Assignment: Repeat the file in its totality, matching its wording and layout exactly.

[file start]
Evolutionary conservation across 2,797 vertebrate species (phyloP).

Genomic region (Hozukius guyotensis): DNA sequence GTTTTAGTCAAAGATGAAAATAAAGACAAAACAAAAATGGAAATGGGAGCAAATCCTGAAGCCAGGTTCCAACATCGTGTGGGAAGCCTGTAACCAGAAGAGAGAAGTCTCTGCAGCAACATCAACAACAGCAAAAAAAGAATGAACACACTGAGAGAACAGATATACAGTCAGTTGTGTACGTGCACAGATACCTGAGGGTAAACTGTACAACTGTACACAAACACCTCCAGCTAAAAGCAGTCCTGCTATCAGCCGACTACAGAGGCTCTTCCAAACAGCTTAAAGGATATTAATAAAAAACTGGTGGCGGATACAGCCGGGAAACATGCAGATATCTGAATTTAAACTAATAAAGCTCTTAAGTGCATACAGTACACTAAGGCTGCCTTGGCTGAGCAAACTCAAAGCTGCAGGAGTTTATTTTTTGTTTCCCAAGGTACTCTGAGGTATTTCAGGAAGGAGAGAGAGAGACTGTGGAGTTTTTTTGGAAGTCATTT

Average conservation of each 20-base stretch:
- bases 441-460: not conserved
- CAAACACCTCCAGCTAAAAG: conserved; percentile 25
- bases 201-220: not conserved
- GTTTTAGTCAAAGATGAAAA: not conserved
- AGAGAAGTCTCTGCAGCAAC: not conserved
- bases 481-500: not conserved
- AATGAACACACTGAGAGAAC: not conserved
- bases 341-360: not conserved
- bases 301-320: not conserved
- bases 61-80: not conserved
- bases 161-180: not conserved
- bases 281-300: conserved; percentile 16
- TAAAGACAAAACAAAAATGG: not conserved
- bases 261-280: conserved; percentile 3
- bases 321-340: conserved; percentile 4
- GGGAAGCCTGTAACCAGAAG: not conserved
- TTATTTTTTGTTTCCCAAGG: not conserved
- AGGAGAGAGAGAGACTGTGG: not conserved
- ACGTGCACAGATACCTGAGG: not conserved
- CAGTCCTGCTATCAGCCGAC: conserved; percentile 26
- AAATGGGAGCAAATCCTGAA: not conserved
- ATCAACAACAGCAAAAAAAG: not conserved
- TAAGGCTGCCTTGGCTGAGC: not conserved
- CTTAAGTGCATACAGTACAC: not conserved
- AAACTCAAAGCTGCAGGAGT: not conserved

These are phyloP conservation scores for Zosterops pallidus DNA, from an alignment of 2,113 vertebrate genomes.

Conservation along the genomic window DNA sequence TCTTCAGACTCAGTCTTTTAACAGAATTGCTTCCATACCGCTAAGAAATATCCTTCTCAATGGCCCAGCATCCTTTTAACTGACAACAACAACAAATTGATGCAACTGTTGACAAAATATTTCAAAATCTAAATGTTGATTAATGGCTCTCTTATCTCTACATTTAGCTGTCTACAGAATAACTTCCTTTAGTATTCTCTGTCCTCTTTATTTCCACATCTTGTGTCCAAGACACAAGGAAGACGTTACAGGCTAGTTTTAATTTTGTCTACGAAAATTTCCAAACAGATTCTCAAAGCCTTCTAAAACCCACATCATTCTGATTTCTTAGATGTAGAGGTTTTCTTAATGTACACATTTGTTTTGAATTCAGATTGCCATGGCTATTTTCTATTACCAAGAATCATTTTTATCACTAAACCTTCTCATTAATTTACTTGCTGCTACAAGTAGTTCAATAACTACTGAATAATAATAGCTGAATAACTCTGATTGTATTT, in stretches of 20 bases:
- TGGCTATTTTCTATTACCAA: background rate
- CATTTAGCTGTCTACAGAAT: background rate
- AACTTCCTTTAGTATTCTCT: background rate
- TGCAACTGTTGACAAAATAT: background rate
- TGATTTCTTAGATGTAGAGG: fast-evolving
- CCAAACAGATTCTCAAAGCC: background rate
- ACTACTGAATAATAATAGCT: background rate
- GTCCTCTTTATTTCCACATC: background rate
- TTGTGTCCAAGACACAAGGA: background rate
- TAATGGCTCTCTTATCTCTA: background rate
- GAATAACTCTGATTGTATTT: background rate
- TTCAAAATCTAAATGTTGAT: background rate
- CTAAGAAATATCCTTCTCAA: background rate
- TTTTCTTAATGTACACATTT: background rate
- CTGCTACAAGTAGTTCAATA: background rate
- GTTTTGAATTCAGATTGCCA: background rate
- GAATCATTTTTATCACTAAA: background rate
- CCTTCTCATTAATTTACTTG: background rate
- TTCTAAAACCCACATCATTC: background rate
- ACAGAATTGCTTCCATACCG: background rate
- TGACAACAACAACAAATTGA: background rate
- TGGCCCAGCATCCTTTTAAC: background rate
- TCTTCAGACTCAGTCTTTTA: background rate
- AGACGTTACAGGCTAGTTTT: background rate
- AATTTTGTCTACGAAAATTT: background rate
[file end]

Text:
Evolutionary conservation across 2,797 vertebrate species (phyloP).

Genomic region (Hozukius guyotensis): DNA sequence GTTTTAGTCAAAGATGAAAATAAAGACAAAACAAAAATGGAAATGGGAGCAAATCCTGAAGCCAGGTTCCAACATCGTGTGGGAAGCCTGTAACCAGAAGAGAGAAGTCTCTGCAGCAACATCAACAACAGCAAAAAAAGAATGAACACACTGAGAGAACAGATATACAGTCAGTTGTGTACGTGCACAGATACCTGAGGGTAAACTGTACAACTGTACACAAACACCTCCAGCTAAAAGCAGTCCTGCTATCAGCCGACTACAGAGGCTCTTCCAAACAGCTTAAAGGATATTAATAAAAAACTGGTGGCGGATACAGCCGGGAAACATGCAGATATCTGAATTTAAACTAATAAAGCTCTTAAGTGCATACAGTACACTAAGGCTGCCTTGGCTGAGCAAACTCAAAGCTGCAGGAGTTTATTTTTTGTTTCCCAAGGTACTCTGAGGTATTTCAGGAAGGAGAGAGAGAGACTGTGGAGTTTTTTTGGAAGTCATTT

Average conservation of each 20-base stretch:
- bases 441-460: not conserved
- CAAACACCTCCAGCTAAAAG: conserved; percentile 25
- bases 201-220: not conserved
- GTTTTAGTCAAAGATGAAAA: not conserved
- AGAGAAGTCTCTGCAGCAAC: not conserved
- bases 481-500: not conserved
- AATGAACACACTGAGAGAAC: not conserved
- bases 341-360: not conserved
- bases 301-320: not conserved
- bases 61-80: not conserved
- bases 161-180: not conserved
- bases 281-300: conserved; percentile 16
- TAAAGACAAAACAAAAATGG: not conserved
- bases 261-280: conserved; percentile 3
- bases 321-340: conserved; percentile 4
- GGGAAGCCTGTAACCAGAAG: not conserved
- TTATTTTTTGTTTCCCAAGG: not conserved
- AGGAGAGAGAGAGACTGTGG: not conserved
- ACGTGCACAGATACCTGAGG: not conserved
- CAGTCCTGCTATCAGCCGAC: conserved; percentile 26
- AAATGGGAGCAAATCCTGAA: not conserved
- ATCAACAACAGCAAAAAAAG: not conserved
- TAAGGCTGCCTTGGCTGAGC: not conserved
- CTTAAGTGCATACAGTACAC: not conserved
- AAACTCAAAGCTGCAGGAGT: not conserved

These are phyloP conservation scores for Zosterops pallidus DNA, from an alignment of 2,113 vertebrate genomes.

Conservation along the genomic window DNA sequence TCTTCAGACTCAGTCTTTTAACAGAATTGCTTCCATACCGCTAAGAAATATCCTTCTCAATGGCCCAGCATCCTTTTAACTGACAACAACAACAAATTGATGCAACTGTTGACAAAATATTTCAAAATCTAAATGTTGATTAATGGCTCTCTTATCTCTACATTTAGCTGTCTACAGAATAACTTCCTTTAGTATTCTCTGTCCTCTTTATTTCCACATCTTGTGTCCAAGACACAAGGAAGACGTTACAGGCTAGTTTTAATTTTGTCTACGAAAATTTCCAAACAGATTCTCAAAGCCTTCTAAAACCCACATCATTCTGATTTCTTAGATGTAGAGGTTTTCTTAATGTACACATTTGTTTTGAATTCAGATTGCCATGGCTATTTTCTATTACCAAGAATCATTTTTATCACTAAACCTTCTCATTAATTTACTTGCTGCTACAAGTAGTTCAATAACTACTGAATAATAATAGCTGAATAACTCTGATTGTATTT, in stretches of 20 bases:
- TGGCTATTTTCTATTACCAA: background rate
- CATTTAGCTGTCTACAGAAT: background rate
- AACTTCCTTTAGTATTCTCT: background rate
- TGCAACTGTTGACAAAATAT: background rate
- TGATTTCTTAGATGTAGAGG: fast-evolving
- CCAAACAGATTCTCAAAGCC: background rate
- ACTACTGAATAATAATAGCT: background rate
- GTCCTCTTTATTTCCACATC: background rate
- TTGTGTCCAAGACACAAGGA: background rate
- TAATGGCTCTCTTATCTCTA: background rate
- GAATAACTCTGATTGTATTT: background rate
- TTCAAAATCTAAATGTTGAT: background rate
- CTAAGAAATATCCTTCTCAA: background rate
- TTTTCTTAATGTACACATTT: background rate
- CTGCTACAAGTAGTTCAATA: background rate
- GTTTTGAATTCAGATTGCCA: background rate
- GAATCATTTTTATCACTAAA: background rate
- CCTTCTCATTAATTTACTTG: background rate
- TTCTAAAACCCACATCATTC: background rate
- ACAGAATTGCTTCCATACCG: background rate
- TGACAACAACAACAAATTGA: background rate
- TGGCCCAGCATCCTTTTAAC: background rate
- TCTTCAGACTCAGTCTTTTA: background rate
- AGACGTTACAGGCTAGTTTT: background rate
- AATTTTGTCTACGAAAATTT: background rate